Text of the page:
Discover detailed analysis and information about some of the top exchange-traded funds (ETFs) that offer exposure to the investment-grade corporate bond market.
  5. Mutual Funds & ETFs

    Trading Mutual Funds For Beginners

    Learn about the basics of trading and investing in mutual funds. Understand how the fees charged by mutual funds can impact the performance of an investment.
  6. Investing Basics

    The 4 Biggest Bond Myths

    Bonds can be a great addition to a portfolio but be aware of these four myths.
  7. Professionals

    How Retirees Should Prepare for a Rate Hike

    Janet Yellen has indicated that there will likely be a rate hike later this year. Here's how retirees should prepare.
  8. Mutual Funds & ETFs

    3 Low Volatility ETFs to Ride Out Market Turmoil 

    Volatility is part of the current environment, but that doesn't mean investors can't be safe and also capitalize. ETFs can be a great defense.
  9. Investing

    Watch Your Duration When Rates Rise

    While recent market volatility is leading investors to look for the nearest exit, here are some suggestions for bond exposure in attractive sectors.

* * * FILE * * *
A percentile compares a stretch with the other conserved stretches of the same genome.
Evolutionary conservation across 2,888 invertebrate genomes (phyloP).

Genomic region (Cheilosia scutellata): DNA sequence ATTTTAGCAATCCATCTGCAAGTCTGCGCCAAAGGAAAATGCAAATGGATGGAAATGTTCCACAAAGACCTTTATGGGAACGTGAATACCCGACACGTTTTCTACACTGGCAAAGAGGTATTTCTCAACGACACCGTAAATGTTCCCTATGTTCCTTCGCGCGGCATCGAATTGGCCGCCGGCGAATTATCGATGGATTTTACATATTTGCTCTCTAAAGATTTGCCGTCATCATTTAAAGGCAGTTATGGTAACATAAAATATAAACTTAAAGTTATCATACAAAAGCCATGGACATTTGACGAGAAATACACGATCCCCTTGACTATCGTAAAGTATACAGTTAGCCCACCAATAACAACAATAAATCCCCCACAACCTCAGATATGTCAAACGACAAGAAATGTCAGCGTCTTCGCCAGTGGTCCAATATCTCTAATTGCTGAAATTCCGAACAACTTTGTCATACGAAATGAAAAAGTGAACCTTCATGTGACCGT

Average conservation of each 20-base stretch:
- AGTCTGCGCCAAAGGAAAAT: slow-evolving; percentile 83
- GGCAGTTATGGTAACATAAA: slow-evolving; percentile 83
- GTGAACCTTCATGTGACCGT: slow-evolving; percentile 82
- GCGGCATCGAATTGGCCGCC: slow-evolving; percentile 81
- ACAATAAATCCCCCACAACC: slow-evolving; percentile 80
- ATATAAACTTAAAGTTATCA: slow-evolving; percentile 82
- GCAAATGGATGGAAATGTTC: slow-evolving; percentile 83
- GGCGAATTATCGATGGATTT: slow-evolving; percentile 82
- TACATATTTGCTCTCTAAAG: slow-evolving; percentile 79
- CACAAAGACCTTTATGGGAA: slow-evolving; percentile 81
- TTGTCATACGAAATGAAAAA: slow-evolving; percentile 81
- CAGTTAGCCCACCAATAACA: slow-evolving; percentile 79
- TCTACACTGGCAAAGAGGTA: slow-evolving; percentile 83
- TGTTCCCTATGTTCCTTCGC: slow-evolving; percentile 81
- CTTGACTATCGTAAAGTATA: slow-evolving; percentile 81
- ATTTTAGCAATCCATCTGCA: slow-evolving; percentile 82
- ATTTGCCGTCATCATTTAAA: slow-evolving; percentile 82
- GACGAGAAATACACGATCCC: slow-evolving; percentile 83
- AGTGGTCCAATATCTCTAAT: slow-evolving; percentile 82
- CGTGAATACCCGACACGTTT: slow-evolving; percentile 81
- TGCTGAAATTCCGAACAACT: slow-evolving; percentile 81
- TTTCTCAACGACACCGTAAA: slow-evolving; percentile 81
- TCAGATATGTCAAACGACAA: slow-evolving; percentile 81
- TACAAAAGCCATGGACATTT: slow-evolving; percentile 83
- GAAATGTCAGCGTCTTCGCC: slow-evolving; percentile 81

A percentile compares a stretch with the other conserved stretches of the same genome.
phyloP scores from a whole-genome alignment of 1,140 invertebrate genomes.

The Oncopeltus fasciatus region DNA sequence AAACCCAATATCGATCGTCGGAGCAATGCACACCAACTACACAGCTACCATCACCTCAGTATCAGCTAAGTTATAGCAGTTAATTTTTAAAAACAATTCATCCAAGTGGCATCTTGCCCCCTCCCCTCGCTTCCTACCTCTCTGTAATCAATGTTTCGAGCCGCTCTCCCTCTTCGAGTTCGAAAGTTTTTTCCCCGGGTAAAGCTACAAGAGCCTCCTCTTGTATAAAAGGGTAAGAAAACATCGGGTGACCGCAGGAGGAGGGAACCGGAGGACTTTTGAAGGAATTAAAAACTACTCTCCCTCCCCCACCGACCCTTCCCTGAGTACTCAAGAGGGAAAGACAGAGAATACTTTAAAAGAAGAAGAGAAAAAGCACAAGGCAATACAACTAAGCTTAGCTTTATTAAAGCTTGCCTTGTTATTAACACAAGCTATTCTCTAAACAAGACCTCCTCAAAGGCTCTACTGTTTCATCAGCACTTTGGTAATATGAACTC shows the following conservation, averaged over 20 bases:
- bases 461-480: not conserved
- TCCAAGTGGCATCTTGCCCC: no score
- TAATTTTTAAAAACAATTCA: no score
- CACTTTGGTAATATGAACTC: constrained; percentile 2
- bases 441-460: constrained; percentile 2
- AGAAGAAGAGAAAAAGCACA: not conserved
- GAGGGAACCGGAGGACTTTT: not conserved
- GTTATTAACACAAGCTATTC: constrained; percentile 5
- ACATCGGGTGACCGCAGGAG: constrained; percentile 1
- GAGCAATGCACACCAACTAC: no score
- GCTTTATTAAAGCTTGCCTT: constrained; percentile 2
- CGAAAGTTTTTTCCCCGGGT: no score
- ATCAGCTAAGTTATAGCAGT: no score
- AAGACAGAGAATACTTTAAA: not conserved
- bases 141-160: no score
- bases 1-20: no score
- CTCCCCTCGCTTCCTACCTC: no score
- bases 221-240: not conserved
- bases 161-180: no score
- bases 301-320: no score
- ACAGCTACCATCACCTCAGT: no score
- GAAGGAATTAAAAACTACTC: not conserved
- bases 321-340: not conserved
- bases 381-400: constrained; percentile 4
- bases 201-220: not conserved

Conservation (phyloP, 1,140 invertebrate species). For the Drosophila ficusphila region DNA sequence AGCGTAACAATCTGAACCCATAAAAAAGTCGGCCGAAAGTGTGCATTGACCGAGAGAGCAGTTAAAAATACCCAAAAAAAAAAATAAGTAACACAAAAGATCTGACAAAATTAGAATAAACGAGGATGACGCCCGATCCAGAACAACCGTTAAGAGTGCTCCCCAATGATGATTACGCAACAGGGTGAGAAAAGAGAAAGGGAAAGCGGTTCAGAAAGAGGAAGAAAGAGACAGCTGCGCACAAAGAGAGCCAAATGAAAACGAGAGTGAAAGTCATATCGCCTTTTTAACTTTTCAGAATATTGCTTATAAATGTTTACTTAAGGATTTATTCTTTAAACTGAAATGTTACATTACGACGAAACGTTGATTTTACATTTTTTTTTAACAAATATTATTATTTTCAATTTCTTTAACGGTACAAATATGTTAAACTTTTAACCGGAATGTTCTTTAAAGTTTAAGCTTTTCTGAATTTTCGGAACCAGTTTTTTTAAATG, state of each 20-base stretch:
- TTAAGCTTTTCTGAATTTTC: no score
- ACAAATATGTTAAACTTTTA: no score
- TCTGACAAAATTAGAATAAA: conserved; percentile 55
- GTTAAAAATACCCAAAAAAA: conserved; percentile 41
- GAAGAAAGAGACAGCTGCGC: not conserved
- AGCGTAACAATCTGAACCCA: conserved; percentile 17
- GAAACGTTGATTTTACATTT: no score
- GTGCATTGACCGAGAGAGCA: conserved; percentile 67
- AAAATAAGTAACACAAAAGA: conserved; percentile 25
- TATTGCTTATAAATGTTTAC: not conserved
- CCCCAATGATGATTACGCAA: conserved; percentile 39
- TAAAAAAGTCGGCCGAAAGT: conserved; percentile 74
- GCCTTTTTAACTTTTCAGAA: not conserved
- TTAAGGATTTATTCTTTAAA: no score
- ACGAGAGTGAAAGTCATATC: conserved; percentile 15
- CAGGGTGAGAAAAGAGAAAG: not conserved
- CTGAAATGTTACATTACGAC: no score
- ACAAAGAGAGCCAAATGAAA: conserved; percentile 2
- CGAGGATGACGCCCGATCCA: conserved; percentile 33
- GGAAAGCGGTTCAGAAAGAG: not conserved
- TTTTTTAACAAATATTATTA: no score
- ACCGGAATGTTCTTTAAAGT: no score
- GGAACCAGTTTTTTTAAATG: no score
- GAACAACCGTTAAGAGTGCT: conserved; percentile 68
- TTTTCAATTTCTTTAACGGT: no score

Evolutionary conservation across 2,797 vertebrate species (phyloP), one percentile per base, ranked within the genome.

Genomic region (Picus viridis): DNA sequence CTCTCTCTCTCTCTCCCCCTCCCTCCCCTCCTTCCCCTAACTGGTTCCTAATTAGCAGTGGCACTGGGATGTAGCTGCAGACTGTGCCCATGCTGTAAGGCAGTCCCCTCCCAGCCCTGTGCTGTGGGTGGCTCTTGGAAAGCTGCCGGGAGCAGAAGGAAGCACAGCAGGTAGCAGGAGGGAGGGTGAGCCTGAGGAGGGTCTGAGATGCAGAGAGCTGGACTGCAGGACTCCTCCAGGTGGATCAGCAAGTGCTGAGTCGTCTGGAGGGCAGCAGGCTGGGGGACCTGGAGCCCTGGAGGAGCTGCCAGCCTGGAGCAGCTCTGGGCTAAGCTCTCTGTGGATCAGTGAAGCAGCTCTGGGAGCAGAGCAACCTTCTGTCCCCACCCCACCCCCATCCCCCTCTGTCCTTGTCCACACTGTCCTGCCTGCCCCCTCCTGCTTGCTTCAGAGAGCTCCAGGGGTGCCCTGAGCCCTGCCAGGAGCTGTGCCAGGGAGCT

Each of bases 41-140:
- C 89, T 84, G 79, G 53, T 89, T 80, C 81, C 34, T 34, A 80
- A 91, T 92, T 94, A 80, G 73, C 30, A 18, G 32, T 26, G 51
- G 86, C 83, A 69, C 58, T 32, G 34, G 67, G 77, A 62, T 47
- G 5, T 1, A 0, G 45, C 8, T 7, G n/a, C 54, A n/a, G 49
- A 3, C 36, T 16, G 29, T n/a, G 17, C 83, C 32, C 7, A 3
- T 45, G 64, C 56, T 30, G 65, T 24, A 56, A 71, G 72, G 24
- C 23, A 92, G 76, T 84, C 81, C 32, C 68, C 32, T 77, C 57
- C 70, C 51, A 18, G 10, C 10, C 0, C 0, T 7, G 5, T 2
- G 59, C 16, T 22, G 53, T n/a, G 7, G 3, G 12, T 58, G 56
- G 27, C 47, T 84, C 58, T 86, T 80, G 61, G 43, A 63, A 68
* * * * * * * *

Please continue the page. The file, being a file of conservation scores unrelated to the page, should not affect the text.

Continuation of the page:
10. Bonds & Fixed Income

    What are Treasury STRIPS?

    STRIPS is an acronym that stands for Separate Trading of Registered Interest and Principal Securities.
  1. Yield To Maturity (YTM)

    The total return anticipated on a bond if the bond is held until ...
  2. Discount Bond

    A bond that is issued for less than its par (or face) value, ...
  3. Credit Rating

    An assessment of the credit worthiness of a borrower in general ...
  4. Long-Term Debt

    Long-term debt consists of loans and financial obligations lasting ...
  5. Accelerated Return Note (ARN)

    A short- to medium-term debt instrument that offers a potentially ...
  6. Next Generation Fixed Income (NGFI) Manager

    A Next Generation Fixed Income (NGFI) manager is a fixed income ...

You May Also Like

Trading Center
You are using adblocking software

Want access to all of Investopedia? Add us to your “whitelist”
so you'll never miss a feature!